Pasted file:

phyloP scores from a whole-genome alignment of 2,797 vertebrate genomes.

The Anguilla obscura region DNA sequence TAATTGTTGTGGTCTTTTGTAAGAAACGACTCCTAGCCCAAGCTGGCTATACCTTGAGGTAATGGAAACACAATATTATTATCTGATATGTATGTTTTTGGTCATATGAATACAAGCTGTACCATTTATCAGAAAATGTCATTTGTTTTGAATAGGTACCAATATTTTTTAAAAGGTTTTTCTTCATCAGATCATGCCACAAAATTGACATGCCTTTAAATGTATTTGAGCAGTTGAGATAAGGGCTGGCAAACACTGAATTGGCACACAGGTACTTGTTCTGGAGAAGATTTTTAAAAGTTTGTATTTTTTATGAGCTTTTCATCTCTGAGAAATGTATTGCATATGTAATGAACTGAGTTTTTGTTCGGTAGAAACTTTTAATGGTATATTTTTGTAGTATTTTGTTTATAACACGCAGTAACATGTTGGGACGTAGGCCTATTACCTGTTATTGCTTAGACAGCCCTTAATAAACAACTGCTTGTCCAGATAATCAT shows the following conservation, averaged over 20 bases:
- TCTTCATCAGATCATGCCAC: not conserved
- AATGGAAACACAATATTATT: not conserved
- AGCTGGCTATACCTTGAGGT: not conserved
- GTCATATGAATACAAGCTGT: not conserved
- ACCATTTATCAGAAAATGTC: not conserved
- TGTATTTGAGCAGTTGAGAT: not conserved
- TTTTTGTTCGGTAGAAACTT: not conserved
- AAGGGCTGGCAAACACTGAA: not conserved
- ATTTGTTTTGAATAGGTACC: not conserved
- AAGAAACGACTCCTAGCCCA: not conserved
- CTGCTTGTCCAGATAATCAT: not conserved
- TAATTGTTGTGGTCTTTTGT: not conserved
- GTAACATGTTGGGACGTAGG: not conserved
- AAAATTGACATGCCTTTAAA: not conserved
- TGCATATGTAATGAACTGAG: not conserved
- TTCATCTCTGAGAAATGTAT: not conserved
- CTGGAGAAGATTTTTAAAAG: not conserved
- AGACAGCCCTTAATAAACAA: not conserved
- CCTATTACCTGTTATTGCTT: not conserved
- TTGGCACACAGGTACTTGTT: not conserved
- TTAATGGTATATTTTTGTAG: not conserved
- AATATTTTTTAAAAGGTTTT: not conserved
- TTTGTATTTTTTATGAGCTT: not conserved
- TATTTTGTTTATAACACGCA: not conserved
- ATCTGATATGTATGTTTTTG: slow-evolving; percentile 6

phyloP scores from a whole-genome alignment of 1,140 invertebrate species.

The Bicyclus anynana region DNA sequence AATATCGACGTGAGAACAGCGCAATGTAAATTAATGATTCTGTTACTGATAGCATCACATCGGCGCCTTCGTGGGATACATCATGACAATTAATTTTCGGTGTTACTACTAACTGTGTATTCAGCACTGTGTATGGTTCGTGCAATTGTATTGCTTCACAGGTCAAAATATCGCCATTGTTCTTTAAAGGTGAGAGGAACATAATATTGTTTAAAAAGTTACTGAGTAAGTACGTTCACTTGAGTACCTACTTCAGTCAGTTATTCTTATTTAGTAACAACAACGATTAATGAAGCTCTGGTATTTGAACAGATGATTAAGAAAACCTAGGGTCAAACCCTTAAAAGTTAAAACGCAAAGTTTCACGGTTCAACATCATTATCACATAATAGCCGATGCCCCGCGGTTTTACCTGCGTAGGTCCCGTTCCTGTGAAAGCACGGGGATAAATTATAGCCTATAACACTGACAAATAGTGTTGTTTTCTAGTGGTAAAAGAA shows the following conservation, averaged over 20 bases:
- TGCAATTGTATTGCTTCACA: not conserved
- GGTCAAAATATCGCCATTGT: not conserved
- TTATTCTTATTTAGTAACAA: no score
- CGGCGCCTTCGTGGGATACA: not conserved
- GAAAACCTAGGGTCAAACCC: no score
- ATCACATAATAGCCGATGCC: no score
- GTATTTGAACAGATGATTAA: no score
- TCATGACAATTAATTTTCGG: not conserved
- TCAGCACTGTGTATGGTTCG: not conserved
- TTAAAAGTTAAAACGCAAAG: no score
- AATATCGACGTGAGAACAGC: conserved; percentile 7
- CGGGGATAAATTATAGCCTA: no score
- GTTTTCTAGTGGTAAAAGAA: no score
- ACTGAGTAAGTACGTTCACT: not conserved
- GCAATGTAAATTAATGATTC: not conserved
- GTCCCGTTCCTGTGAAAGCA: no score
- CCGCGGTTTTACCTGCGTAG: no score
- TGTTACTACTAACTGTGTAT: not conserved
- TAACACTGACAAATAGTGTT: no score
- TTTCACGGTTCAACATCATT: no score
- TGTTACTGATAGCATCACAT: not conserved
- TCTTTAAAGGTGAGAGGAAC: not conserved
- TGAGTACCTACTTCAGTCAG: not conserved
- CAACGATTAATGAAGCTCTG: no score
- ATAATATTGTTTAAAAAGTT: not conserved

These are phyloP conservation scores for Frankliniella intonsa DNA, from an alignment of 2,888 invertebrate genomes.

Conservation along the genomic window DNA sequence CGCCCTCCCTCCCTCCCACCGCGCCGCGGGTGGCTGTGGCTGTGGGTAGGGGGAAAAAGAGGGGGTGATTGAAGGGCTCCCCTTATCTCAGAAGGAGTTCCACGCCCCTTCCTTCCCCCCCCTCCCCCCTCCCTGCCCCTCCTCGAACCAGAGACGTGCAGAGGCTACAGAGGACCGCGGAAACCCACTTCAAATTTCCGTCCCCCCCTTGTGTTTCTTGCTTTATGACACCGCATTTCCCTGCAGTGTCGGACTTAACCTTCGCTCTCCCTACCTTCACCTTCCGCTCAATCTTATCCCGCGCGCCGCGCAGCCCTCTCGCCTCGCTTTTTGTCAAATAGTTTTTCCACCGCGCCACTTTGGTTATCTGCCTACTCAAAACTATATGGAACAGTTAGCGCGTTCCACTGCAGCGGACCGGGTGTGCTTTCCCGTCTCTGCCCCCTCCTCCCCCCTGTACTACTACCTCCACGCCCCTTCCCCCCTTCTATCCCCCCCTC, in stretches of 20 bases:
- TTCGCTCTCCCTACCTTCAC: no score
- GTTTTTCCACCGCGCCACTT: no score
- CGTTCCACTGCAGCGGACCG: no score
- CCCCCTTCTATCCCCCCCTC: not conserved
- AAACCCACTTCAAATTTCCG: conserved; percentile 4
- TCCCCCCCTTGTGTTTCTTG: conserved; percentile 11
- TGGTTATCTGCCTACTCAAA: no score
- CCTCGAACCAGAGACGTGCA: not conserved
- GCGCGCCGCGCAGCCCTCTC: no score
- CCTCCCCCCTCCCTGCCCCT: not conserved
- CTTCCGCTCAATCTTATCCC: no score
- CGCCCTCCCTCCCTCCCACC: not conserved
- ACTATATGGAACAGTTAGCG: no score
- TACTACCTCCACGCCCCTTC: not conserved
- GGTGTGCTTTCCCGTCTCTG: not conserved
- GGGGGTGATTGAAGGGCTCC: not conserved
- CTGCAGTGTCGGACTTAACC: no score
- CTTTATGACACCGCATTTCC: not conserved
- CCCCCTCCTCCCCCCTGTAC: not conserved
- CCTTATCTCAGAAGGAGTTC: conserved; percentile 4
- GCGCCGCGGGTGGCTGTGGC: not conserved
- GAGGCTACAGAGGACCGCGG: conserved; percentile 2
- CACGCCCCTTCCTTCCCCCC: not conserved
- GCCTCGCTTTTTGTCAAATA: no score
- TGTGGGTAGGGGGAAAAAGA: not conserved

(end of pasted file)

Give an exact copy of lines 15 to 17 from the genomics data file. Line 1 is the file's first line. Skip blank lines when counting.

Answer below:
- GTAACATGTTGGGACGTAGG: not conserved
- AAAATTGACATGCCTTTAAA: not conserved
- TGCATATGTAATGAACTGAG: not conserved